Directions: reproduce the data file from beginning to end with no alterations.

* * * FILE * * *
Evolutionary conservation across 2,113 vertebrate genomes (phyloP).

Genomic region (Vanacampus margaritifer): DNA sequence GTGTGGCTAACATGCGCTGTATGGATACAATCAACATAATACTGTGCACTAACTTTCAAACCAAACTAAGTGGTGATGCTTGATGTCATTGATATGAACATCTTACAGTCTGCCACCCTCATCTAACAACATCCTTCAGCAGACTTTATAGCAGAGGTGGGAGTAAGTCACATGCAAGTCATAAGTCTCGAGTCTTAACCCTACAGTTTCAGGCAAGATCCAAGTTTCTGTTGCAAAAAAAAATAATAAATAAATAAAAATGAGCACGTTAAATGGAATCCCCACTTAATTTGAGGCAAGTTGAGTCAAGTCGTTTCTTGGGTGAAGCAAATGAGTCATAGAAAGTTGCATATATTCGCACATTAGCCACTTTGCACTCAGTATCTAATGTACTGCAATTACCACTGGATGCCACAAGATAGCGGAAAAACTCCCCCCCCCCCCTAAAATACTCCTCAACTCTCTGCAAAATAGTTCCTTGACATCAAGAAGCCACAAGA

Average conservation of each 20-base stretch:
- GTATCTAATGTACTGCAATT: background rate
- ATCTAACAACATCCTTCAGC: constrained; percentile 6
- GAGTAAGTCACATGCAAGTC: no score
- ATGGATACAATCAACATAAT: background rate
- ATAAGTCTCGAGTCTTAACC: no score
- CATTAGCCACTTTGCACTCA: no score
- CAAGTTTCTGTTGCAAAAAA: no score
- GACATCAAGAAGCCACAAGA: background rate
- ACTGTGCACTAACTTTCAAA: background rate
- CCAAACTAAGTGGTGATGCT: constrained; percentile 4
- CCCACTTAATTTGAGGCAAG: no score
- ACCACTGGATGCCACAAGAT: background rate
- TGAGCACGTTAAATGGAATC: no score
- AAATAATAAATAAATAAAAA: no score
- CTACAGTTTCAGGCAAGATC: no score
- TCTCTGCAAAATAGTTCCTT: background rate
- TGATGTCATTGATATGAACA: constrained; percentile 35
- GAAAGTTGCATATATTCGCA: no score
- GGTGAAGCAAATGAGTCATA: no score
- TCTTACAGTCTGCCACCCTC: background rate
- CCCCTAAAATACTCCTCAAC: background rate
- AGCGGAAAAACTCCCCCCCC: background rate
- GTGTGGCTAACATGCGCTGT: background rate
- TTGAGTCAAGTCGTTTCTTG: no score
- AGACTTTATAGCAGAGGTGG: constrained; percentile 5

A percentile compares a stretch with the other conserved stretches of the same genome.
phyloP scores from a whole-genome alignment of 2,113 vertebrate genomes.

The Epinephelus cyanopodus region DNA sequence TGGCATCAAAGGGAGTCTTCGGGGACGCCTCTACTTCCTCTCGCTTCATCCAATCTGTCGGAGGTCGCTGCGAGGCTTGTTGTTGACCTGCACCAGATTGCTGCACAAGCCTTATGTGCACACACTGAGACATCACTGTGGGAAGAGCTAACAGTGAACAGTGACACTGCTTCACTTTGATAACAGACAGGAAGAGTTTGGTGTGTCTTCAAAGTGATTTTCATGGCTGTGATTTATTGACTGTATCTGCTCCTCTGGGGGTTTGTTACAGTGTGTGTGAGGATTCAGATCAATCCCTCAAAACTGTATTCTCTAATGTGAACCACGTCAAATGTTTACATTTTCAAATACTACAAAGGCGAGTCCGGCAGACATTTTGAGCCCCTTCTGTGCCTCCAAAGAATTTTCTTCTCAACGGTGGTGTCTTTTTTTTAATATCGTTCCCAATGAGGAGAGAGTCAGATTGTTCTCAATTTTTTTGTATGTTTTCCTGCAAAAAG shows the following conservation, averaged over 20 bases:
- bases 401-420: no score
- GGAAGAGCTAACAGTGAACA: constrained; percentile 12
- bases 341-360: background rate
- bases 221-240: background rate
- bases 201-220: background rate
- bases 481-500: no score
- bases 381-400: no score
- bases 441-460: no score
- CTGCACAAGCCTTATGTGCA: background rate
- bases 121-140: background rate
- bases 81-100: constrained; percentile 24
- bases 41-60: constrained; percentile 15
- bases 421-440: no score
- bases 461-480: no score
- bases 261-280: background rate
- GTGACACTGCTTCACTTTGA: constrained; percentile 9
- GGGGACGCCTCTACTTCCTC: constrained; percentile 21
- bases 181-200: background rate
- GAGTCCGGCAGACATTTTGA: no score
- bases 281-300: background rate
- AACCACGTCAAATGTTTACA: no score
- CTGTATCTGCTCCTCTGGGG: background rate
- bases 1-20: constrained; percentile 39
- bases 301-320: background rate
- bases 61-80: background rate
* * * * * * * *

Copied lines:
Evolutionary conservation across 2,113 vertebrate genomes (phyloP).

Genomic region (Vanacampus margaritifer): DNA sequence GTGTGGCTAACATGCGCTGTATGGATACAATCAACATAATACTGTGCACTAACTTTCAAACCAAACTAAGTGGTGATGCTTGATGTCATTGATATGAACATCTTACAGTCTGCCACCCTCATCTAACAACATCCTTCAGCAGACTTTATAGCAGAGGTGGGAGTAAGTCACATGCAAGTCATAAGTCTCGAGTCTTAACCCTACAGTTTCAGGCAAGATCCAAGTTTCTGTTGCAAAAAAAAATAATAAATAAATAAAAATGAGCACGTTAAATGGAATCCCCACTTAATTTGAGGCAAGTTGAGTCAAGTCGTTTCTTGGGTGAAGCAAATGAGTCATAGAAAGTTGCATATATTCGCACATTAGCCACTTTGCACTCAGTATCTAATGTACTGCAATTACCACTGGATGCCACAAGATAGCGGAAAAACTCCCCCCCCCCCCTAAAATACTCCTCAACTCTCTGCAAAATAGTTCCTTGACATCAAGAAGCCACAAGA

Average conservation of each 20-base stretch:
- GTATCTAATGTACTGCAATT: background rate
- ATCTAACAACATCCTTCAGC: constrained; percentile 6
- GAGTAAGTCACATGCAAGTC: no score
- ATGGATACAATCAACATAAT: background rate
- ATAAGTCTCGAGTCTTAACC: no score
- CATTAGCCACTTTGCACTCA: no score
- CAAGTTTCTGTTGCAAAAAA: no score
- GACATCAAGAAGCCACAAGA: background rate
- ACTGTGCACTAACTTTCAAA: background rate
- CCAAACTAAGTGGTGATGCT: constrained; percentile 4
- CCCACTTAATTTGAGGCAAG: no score
- ACCACTGGATGCCACAAGAT: background rate
- TGAGCACGTTAAATGGAATC: no score
- AAATAATAAATAAATAAAAA: no score
- CTACAGTTTCAGGCAAGATC: no score
- TCTCTGCAAAATAGTTCCTT: background rate
- TGATGTCATTGATATGAACA: constrained; percentile 35
- GAAAGTTGCATATATTCGCA: no score
- GGTGAAGCAAATGAGTCATA: no score
- TCTTACAGTCTGCCACCCTC: background rate
- CCCCTAAAATACTCCTCAAC: background rate
- AGCGGAAAAACTCCCCCCCC: background rate
- GTGTGGCTAACATGCGCTGT: background rate
- TTGAGTCAAGTCGTTTCTTG: no score
- AGACTTTATAGCAGAGGTGG: constrained; percentile 5

A percentile compares a stretch with the other conserved stretches of the same genome.
phyloP scores from a whole-genome alignment of 2,113 vertebrate genomes.

The Epinephelus cyanopodus region DNA sequence TGGCATCAAAGGGAGTCTTCGGGGACGCCTCTACTTCCTCTCGCTTCATCCAATCTGTCGGAGGTCGCTGCGAGGCTTGTTGTTGACCTGCACCAGATTGCTGCACAAGCCTTATGTGCACACACTGAGACATCACTGTGGGAAGAGCTAACAGTGAACAGTGACACTGCTTCACTTTGATAACAGACAGGAAGAGTTTGGTGTGTCTTCAAAGTGATTTTCATGGCTGTGATTTATTGACTGTATCTGCTCCTCTGGGGGTTTGTTACAGTGTGTGTGAGGATTCAGATCAATCCCTCAAAACTGTATTCTCTAATGTGAACCACGTCAAATGTTTACATTTTCAAATACTACAAAGGCGAGTCCGGCAGACATTTTGAGCCCCTTCTGTGCCTCCAAAGAATTTTCTTCTCAACGGTGGTGTCTTTTTTTTAATATCGTTCCCAATGAGGAGAGAGTCAGATTGTTCTCAATTTTTTTGTATGTTTTCCTGCAAAAAG shows the following conservation, averaged over 20 bases:
- bases 401-420: no score
- GGAAGAGCTAACAGTGAACA: constrained; percentile 12
- bases 341-360: background rate
- bases 221-240: background rate
- bases 201-220: background rate
- bases 481-500: no score
- bases 381-400: no score
- bases 441-460: no score
- CTGCACAAGCCTTATGTGCA: background rate
- bases 121-140: background rate
- bases 81-100: constrained; percentile 24
- bases 41-60: constrained; percentile 15
- bases 421-440: no score
- bases 461-480: no score
- bases 261-280: background rate
- GTGACACTGCTTCACTTTGA: constrained; percentile 9
- GGGGACGCCTCTACTTCCTC: constrained; percentile 21
- bases 181-200: background rate
- GAGTCCGGCAGACATTTTGA: no score
- bases 281-300: background rate
- AACCACGTCAAATGTTTACA: no score
- CTGTATCTGCTCCTCTGGGG: background rate
- bases 1-20: constrained; percentile 39
- bases 301-320: background rate
- bases 61-80: background rate